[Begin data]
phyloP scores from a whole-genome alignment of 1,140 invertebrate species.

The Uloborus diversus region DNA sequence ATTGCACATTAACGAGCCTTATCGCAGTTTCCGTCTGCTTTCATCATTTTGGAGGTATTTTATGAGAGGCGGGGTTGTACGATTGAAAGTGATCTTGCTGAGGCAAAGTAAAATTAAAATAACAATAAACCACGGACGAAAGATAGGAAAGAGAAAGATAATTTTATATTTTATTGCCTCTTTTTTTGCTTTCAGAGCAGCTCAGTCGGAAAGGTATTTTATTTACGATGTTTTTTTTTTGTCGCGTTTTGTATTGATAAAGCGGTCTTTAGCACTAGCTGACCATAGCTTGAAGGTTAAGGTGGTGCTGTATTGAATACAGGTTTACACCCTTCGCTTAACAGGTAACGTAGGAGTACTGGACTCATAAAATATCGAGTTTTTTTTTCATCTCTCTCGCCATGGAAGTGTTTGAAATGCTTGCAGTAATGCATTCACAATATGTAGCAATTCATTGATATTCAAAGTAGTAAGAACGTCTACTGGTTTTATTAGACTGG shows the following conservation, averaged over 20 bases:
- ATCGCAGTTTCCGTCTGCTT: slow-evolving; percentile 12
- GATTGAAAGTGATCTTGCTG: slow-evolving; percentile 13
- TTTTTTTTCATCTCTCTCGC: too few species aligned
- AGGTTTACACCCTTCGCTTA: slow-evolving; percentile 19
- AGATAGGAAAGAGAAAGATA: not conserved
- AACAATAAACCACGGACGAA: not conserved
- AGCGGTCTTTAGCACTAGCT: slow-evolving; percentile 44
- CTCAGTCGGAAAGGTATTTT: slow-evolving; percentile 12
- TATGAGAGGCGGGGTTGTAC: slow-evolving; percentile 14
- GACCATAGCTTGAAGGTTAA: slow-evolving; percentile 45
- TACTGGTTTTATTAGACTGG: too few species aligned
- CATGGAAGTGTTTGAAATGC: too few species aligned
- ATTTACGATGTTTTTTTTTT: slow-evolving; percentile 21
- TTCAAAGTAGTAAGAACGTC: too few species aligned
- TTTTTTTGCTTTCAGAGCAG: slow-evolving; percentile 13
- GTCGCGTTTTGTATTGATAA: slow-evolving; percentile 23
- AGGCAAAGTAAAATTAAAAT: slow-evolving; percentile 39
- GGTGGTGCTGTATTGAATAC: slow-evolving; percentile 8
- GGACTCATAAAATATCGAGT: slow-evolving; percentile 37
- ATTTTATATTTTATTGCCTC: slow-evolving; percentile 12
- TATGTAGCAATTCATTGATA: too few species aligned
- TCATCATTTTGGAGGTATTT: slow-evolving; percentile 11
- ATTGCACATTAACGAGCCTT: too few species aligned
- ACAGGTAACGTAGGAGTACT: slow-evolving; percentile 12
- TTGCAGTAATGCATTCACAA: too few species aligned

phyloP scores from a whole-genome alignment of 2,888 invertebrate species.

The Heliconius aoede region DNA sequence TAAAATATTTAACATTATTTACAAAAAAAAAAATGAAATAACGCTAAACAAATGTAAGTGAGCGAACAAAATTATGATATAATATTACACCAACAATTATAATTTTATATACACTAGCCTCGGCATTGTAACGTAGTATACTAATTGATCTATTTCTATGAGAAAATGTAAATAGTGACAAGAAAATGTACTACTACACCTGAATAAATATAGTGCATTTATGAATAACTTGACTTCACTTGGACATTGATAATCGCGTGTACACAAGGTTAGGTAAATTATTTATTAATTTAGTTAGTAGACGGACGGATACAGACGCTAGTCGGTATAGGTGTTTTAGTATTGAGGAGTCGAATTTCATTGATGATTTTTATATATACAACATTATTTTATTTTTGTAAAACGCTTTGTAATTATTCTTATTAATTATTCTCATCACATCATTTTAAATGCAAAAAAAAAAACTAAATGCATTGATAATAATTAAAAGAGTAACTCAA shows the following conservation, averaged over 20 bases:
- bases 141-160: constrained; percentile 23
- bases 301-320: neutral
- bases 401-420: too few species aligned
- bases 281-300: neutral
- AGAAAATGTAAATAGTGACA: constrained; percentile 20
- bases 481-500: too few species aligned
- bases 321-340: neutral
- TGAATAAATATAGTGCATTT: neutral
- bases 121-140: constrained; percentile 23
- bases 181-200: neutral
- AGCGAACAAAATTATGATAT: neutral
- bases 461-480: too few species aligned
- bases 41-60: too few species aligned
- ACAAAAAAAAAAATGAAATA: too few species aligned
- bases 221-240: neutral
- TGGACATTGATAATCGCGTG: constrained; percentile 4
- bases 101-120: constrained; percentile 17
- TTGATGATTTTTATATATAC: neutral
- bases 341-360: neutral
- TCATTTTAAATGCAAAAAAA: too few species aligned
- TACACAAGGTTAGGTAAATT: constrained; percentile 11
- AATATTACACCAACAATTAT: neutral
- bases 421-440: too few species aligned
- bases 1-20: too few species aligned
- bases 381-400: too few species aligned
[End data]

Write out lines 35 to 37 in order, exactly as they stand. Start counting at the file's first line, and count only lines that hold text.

- bases 481-500: too few species aligned
- bases 321-340: neutral
- TGAATAAATATAGTGCATTT: neutral